Is this good? Is this bad? Will my inner-child allow me to judge this appropriately?
“Power Rangers” is a reboot of the classic 1990s action-packed children’s show “Mighty Morphin Power Rangers,” which in turn is based on the Japanese tokusatsu “Super Sentai Series.” It’s directed by Dean Israelite and stars a cast of young actors, as well as Bryan Cranston, Bill Hader and Elizabeth Banks. The film is set in the small, fictional town of Angel Grove, where local high school students Jason Scott, Kimberly Hart and Billy Cranston (Dacre Montgomery, Naomi Scott and RJ Cyler, respectively) are all caught up in detention. Through a series of shenanigans, they come across Trini and Zack (Becky G and Ludi Lin, respectively) as they all discover an ancient, otherworldly construct. It’s there where they meet Zordon (Cranston) and his robot assistant Alpha 5 (voiced by Hader), and attain the responsibility of becoming a powerful team known as the Power Rangers, and to stop the destruction of an ancient, powerful witch known as Rita Repulsa (Banks).
This is the absolute perfect “what if” movie. The answer to “what if they remade ‘Power Rangers’ for adults” question. This is the film we asked for, albeit cautiously. We really owe it to franchises such as the “Transformers” series, because without them, this film would be seen as an impossible reach.
Being a millennial, I was very much a child when “Power Rangers” had its long television run, and I stayed true through each incarnation, from “Mighty Morphin” to “Lightspeed Rescue,” and considered myself a retired fan after “Dino Thunder” (I was already in middle school at the time). So yes, shameful as it is, I know my shit. As you can see, I want this to be good. But was it?
Yes. Surprisingly, it was pretty good. It’s not shockingly “I thought this was going to be shit but it ended up being amazingly amazing” good. It’s just good.
Here’s one thing that the film does better than the TV show: the acting. In a great departure from the “Saved by the Bell” mood that the 90s actors gave us, we now have grounded, realistic, rebellious teenagers. These new actors fit the “teenagers with attitude” description way better than the 90s actors ever did. You have Montgomery as Jason, playing the rebel who ends up having to deal with the most responsibility. Scott plays Kimberly, the girl who does a good job of not just being the obligatory female casting, or the fighting damsel-in-distress, unlike the original. The dialogue between these two is usually filled with charm, whether its casual banter or a proclamation of their contempt for Angel Grove.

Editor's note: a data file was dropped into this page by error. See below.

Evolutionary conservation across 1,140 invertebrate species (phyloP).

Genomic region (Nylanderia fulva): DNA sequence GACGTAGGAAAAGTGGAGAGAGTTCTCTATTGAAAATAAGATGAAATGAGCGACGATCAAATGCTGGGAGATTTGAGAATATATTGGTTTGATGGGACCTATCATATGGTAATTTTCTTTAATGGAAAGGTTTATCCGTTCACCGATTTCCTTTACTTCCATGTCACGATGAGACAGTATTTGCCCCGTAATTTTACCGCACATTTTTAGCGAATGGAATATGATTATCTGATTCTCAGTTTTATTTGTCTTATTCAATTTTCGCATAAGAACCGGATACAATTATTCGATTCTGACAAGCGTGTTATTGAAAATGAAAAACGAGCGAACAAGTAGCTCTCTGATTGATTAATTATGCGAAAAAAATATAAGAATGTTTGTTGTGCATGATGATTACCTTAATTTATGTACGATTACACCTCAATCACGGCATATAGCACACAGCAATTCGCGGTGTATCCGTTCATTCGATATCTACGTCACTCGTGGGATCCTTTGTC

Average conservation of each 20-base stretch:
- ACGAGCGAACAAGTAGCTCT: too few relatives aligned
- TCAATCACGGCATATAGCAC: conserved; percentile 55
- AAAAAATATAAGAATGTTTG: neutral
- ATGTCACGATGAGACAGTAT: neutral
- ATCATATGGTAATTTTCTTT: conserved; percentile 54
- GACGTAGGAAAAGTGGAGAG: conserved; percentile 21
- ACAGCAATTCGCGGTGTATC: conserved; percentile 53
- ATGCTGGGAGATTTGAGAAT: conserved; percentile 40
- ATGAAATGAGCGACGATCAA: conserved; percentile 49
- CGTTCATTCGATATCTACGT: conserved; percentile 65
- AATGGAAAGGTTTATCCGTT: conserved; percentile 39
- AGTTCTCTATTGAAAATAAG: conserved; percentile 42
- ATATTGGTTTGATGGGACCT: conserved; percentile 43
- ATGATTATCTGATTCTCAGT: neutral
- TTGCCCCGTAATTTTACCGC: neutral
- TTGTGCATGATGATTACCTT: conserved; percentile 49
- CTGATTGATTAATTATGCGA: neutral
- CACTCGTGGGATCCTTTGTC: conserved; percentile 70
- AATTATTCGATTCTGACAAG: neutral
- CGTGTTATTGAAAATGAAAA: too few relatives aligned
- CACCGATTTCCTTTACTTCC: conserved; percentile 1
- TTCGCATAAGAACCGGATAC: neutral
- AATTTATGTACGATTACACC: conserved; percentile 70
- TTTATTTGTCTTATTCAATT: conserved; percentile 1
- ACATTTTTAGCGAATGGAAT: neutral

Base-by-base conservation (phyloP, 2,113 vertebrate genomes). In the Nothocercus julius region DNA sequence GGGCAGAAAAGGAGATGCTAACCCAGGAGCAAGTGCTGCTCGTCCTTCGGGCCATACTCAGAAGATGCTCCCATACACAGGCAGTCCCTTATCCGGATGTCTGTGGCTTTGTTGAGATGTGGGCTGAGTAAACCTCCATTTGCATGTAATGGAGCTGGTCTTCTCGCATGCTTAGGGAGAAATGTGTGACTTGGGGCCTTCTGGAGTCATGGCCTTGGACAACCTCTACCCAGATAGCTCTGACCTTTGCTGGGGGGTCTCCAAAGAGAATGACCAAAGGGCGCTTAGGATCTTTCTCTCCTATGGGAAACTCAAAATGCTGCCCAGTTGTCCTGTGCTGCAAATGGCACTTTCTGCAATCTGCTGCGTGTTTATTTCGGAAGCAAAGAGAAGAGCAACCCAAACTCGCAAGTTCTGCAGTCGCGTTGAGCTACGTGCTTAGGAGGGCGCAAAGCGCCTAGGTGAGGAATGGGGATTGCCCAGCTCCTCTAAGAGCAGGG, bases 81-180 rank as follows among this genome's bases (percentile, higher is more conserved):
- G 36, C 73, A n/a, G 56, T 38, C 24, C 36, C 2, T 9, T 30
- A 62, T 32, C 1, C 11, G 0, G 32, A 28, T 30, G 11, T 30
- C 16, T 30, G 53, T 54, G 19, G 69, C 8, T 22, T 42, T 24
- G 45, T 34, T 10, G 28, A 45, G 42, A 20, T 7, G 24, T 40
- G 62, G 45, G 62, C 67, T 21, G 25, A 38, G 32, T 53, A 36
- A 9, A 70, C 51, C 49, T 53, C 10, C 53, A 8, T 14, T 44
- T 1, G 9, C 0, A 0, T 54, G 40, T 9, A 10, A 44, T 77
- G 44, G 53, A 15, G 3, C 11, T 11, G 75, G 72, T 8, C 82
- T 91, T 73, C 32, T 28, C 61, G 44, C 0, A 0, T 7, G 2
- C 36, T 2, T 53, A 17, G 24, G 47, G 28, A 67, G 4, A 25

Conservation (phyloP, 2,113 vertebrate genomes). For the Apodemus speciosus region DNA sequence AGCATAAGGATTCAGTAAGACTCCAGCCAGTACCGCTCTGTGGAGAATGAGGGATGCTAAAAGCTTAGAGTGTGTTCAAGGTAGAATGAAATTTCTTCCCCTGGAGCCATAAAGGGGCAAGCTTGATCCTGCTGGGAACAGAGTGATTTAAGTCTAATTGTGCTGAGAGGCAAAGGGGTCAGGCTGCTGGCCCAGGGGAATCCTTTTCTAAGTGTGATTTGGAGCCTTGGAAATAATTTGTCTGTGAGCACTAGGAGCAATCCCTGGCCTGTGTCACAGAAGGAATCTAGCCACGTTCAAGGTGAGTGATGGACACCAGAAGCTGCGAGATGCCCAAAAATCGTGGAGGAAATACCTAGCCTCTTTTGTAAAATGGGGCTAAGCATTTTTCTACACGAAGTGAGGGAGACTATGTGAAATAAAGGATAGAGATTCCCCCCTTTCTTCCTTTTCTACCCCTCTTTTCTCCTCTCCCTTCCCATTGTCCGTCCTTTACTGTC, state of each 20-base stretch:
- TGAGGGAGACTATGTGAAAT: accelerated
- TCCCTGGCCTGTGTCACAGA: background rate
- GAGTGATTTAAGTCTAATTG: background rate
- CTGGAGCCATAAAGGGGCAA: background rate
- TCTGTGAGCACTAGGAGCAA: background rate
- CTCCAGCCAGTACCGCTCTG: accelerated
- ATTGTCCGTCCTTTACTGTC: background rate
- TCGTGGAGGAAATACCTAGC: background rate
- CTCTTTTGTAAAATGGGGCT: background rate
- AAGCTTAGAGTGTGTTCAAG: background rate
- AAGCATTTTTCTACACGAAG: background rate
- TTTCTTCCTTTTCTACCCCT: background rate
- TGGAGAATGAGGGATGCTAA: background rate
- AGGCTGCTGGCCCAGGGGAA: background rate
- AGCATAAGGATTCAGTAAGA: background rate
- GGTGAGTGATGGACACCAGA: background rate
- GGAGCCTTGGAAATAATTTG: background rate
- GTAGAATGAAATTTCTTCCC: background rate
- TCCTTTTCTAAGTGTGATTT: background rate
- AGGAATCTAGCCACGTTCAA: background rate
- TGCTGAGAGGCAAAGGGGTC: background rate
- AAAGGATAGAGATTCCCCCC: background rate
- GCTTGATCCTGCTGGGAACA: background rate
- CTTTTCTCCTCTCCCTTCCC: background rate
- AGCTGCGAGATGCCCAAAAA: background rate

But they do something different with the rest of the cast, which helps to modernize them. Cyler as Billy provides the humor and keeps the grittiness from ever getting lower and lower. Of the five teenagers, he is the one with the most charisma But he also serves to represent autistic teens everywhere. Yes, unlike the television counterpart, they made the Blue Ranger autistic, which is a pretty bold and commendable step for something based off a children’s property.
To keep the ball rolling, they then make Becky G’s Trini represent lesbians and confused, oppressed teenagers everywhere. Okay, this film had me at shedding light on autism, but encouraging more LGBT representation? Hats off to you, Lionsgate and Saban. Despite this, I found Becky G’s performance to be slightly annoying until about halfway through the movie, when they developed her much more, and gave her a more integral role in the plot.
While I praised the rest of the cast, I’d have to drop the axe on Ludi Lin as Zack, the Black Ranger. Compared to all these convincing performances, Lin’s is absolutely haphazard. The way he is introduced is to set up how much of a cocky outsider he is, so naturally he’s by himself. He then starts speaking to himself, which is one of my absolute biggest pet peeves in a movie. I despise movie moments where normal-functioning people start speaking or quipping to themselves, the only sensible reason being that the writers assume the audience is too dumb to know what the character is thinking. I get it if a character has schizophrenia or another mental illness, or if the words are limited to comedic inner-banter, but not in this case. He’s someone with decent social-competence and no reason to quarrel with himself, other than provide exposition to the audience.
But like Trini, I did find him to be much less annoying when he opened up. They gave him a pretty touching backstory with his own troubles, and they make his motivations really apparent. And just to keep the ball rolling, he’s also the most foreign one of the group, being bilingual, unlike the original black ranger. Now that I think about it, many of the Power Ranger series’ casts don’t feature any overtly foreign characters, apart from maybe of an alien race.
That is precisely why this casting works. Whether or not you find these characters annoying, you can’t doubt that they’re there for a good reason, and you might even warm up to them as the movie progresses. They also help to introduce bouts of political correctness, but they aren’t preachy or condescending about it (which is really the only good way to go about political correctness). They represent people of various colors, mental states and social capabilities, showing (but not telling) that everyone is capable of extraordinary things as long as they have camaraderie.